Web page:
Over time, the post of Chief Secretary gradually increased in importance, particularly because of his role as manager of legislative business for the Government in the Irish House of Commons, in which he sat as an MP. While the Irish administration was not responsible to the parliament, it nevertheless needed to manage and influence it in order to ensure the passage of key legislative measures.
In 1800 the Act of Union was passed by the Irish parliament, merging the kingdom into the new United Kingdom of Great Britain and Ireland with effect from 1 January 1801. The Chief Secretaryship was of particular importance in the run-up to the eventual enactment, on the second attempt, of the Act of Union, when Viscount Castlereagh held the post. The Chief Secretary's exercise of patronage and direct bribery were central to delivering a parliamentary majority for the Union.
Upon the Union the Irish parliament ceased to exist. However, the existing system of administration in Ireland continued broadly in place, with the offices of Lord Lieutenant and Chief Secretary retaining their respective roles.
The last Chief Secretary was Sir Hamar Greenwood, who left office in October 1922. The Irish Free State, comprising the greater part of Ireland, would become independent on 6 December 1922. In Northern Ireland, a new Government of Northern Ireland was established with a Prime Minister of Northern Ireland. This government was suspended in 1972, and the position of Secretary of State for Northern Ireland was created as a position in the British cabinet.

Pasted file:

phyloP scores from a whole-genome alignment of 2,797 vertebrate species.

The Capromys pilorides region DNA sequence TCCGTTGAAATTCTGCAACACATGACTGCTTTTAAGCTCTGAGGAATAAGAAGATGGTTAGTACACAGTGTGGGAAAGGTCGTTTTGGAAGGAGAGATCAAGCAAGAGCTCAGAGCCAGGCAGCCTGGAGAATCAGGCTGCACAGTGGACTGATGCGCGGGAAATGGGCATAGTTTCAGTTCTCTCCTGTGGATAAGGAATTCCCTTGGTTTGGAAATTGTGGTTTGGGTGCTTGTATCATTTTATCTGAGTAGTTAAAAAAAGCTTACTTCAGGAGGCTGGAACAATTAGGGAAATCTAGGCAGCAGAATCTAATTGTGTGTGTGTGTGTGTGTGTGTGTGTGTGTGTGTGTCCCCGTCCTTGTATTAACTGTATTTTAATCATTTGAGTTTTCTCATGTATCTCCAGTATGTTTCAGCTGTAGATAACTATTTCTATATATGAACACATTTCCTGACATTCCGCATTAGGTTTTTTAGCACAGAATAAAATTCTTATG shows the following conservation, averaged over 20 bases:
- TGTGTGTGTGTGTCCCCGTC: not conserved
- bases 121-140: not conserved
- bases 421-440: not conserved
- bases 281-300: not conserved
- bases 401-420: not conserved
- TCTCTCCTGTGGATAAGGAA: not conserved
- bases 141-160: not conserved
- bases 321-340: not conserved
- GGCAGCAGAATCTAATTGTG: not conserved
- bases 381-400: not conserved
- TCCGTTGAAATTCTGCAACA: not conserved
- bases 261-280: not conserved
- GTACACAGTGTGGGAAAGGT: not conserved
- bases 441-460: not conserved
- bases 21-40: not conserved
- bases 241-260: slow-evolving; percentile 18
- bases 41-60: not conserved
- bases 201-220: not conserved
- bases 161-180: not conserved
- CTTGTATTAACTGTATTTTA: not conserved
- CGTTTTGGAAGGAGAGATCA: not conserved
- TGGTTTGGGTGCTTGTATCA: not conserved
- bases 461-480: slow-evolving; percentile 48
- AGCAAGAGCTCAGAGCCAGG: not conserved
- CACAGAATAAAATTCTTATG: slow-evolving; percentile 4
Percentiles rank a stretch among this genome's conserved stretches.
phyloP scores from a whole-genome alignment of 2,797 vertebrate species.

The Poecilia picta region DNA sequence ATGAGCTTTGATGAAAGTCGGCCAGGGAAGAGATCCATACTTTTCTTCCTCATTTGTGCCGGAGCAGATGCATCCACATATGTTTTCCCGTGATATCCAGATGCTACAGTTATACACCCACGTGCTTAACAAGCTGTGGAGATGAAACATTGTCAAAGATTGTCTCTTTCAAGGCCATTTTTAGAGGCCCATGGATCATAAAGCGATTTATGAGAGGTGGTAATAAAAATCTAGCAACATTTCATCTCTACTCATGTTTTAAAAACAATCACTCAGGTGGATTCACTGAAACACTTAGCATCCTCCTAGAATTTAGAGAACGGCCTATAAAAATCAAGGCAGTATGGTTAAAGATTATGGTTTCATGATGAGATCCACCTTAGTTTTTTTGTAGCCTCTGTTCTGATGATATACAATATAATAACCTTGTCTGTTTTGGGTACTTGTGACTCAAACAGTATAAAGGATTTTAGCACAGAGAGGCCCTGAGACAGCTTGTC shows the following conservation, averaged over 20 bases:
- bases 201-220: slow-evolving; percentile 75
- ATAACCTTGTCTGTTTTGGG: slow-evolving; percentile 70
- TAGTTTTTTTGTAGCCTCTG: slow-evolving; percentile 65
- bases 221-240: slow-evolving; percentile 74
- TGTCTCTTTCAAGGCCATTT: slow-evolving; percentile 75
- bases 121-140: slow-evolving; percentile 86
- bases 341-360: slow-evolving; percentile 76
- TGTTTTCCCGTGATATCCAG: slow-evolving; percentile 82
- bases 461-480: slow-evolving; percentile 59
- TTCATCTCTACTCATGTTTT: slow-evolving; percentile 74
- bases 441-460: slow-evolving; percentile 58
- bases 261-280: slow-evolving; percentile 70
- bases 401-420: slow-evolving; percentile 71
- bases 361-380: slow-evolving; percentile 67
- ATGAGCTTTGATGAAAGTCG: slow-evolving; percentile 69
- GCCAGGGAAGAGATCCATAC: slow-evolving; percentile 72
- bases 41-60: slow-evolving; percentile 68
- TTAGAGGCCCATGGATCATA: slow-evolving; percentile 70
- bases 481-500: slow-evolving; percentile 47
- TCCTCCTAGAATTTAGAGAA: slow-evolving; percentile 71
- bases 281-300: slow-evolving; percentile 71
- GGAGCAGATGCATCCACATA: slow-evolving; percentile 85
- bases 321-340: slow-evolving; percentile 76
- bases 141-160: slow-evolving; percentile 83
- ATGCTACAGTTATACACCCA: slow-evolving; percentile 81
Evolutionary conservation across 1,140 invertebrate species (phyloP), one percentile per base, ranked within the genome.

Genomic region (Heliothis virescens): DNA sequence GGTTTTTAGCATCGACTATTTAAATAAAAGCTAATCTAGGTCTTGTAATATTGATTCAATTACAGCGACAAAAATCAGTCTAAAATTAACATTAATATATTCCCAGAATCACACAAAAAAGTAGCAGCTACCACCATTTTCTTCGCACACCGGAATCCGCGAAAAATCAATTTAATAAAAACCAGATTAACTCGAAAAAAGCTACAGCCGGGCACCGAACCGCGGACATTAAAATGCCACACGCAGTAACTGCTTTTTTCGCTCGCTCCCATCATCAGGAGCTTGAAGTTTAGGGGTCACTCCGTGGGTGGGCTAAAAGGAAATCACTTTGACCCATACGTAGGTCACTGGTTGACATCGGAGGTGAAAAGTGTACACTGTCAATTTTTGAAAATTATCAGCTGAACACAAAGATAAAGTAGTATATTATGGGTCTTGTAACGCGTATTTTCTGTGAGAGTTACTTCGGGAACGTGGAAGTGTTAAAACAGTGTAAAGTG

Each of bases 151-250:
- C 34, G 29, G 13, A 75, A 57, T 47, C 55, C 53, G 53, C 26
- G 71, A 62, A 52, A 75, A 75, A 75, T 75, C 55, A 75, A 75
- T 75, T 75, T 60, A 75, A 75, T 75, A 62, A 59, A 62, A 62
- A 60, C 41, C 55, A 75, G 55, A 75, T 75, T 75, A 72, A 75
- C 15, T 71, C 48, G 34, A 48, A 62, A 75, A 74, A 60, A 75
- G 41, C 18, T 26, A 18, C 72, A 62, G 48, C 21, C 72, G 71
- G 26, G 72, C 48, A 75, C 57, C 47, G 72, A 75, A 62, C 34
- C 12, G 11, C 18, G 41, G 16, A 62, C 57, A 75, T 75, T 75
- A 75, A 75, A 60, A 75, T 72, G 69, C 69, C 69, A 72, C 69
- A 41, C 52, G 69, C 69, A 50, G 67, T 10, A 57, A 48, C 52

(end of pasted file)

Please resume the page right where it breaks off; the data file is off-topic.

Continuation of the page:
List of Chief Secretaries for Ireland
This list includes holders of a key political office in the British administration in Ireland. Nominally subordinate to the Lord Lieutenant, from the late 18th century until the end of British rule he was effectively the government minister with responsibility for governing Ireland; usually it was the Chief Secretary, rather than the Lord Lieutenant, who sat in the British Cabinet. Exceptions were the periods from 29 June 1895 to 8 August 1902, when the Lord Lieutenant Lord Cadogan sat in the Cabinet and the Chief Secretaries Gerald Balfour until 9 November 1900 did not sit there and George Wyndham from that date also sat there, and from 28 October 1918 to 2 April 1921, when both the Lord Lieutenant Lord French and the Chief Secretaries Edward Shortt, Ian Macpherson and Sir Hamar Greenwood sat in the Cabinet.
|Name||Portrait||Term of office||Served under|